Word Magazine March 1961 Page 6


By The Very Rev. Fr. Joseph G. Simko

Another word on the duties of church board members

The power of the laity is a sacramental thing —some­thing to be cherished and nourished. The beloved community is the combined effectual working of parish priest and people — of pastor and laity — toward the goal of the fullness of Christ. The task of the Orthodox Church of Christ in this world is rightly likened to a battle — not a battle between priest and people, as some seem to think, but a battle by priest and people against the forces of the Devil.

Israel defeated the Midianites, when Moses, with two friends to hold up his arms, prayed all through the battle. Therein is power and privilege — to hold up the hands of the parish priest. The power of the priest and laity is a power that can overcome Satan just as the Israelites overcame the Midianites.

It is certainly true that our Church has given the laity an important place in the scheme of things. The laity is entrusted with the financial responsibilities of the operation of a parish. The laity is entrusted with the care of the fabric of Church properties. But I think it a fair statement, do you not also, that because laymen have the responsibility of material things placed upon them, that they have begun to neglect the spiritual mission with which they also have been entrusted? And this is a serious matter — something over which to ponder thoughtfully and prayerfully.

All of us know men who would not think of missing a parish committee meeting or an assembly for parishioners. These meetings are a field day for a few of them. They can strut their stuff there. Parish officers assume that by right of their election or appointment they have become financial wizards, architectural geniuses and, too often, liturgical and theological experts! Great responsibility has been invested in them. But these same individuals, many of them, think it is a trivial matter if they miss the Divine Liturgy on Sundays. And some of them are without a twinge of conscience for not having received the Sacrament of Penance and the Sacrament of Holy Communion for a number of years!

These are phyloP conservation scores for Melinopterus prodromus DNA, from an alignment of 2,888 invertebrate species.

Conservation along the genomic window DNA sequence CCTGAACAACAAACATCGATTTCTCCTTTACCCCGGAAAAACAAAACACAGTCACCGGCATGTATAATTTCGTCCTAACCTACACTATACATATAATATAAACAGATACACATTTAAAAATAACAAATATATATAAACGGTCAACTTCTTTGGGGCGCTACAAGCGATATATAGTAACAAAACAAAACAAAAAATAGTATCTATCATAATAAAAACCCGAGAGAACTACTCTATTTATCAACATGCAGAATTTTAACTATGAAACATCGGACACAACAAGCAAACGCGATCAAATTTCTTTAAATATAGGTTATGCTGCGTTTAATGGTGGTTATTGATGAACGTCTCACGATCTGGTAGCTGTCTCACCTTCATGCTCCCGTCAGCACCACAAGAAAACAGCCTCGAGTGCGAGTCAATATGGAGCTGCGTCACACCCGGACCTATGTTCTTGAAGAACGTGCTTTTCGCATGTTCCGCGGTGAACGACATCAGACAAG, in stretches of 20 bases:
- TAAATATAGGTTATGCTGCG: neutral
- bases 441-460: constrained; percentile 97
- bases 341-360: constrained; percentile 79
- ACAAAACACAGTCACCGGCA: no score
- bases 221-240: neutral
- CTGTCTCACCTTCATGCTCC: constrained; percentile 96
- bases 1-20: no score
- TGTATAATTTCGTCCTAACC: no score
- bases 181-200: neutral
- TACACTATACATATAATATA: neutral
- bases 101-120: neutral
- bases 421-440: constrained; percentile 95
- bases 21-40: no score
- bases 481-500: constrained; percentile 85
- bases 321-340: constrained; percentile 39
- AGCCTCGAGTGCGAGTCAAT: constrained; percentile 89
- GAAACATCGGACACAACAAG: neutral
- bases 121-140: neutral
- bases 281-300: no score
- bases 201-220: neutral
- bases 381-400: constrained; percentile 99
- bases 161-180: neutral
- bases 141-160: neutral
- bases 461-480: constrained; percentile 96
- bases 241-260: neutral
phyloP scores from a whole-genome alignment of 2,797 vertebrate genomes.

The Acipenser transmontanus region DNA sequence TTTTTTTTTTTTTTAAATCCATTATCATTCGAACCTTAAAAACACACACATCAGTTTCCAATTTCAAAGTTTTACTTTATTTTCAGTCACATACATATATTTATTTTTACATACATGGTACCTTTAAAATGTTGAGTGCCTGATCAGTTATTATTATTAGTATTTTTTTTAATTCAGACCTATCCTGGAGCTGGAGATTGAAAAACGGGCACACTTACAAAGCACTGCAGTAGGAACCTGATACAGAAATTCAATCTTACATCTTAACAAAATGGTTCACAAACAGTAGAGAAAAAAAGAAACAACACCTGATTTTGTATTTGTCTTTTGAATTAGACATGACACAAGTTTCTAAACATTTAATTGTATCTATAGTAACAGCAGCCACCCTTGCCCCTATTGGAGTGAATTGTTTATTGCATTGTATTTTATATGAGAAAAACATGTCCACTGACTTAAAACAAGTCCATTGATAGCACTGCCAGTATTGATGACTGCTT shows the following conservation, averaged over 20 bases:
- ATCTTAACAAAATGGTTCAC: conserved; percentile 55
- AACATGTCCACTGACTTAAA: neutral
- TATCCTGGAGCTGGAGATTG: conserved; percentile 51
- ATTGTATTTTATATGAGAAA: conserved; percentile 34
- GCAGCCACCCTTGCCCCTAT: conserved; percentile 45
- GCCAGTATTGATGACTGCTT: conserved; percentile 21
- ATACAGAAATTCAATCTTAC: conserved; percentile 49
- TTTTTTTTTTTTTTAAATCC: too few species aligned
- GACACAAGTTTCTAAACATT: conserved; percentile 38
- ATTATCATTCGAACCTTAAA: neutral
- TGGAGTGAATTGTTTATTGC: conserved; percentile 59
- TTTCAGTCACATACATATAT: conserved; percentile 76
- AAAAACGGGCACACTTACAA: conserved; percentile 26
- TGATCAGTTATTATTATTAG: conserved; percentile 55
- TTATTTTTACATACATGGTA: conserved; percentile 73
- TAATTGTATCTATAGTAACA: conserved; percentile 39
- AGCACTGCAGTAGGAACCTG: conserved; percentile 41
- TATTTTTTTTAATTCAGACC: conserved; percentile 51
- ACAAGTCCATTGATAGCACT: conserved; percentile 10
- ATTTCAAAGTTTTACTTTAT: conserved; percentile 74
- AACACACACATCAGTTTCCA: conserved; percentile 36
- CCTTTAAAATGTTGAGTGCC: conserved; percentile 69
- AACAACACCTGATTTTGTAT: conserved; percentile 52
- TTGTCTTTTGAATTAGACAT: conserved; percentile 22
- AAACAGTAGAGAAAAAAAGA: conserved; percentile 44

The fusion together in complete accord of the power of the priesthood and the power of the laity is a most absolute necessity. It means giving to the Church the best of our time and the best of our efforts in the proper fields of Christian endeavor. There are all kinds of jobs that the layman can do in the parish. However, the layman must bear this supreme admonishment in mind constantly: you can take up the offering on Sundays, you can spend long hours in debate at meetings, but unless you have learned that your full-time job is kneeling before God’s altar, then these other tasks you take on are of little significance at all.

“Men at Work at Worship,” consecrated men, consecrated to the Lord Jesus Christ in a special service of full and completed dedication. This is the only program that will save the world from the onslaught of materialism. And it is the only program that will save the Orthodox Church from falling apart.

What I would like to see is what one of my young men stated to me. He said, “Father, attention must return from the back to the front of the church — the Holy Altar.” That could happen, you know, and some day it will happen, I pray.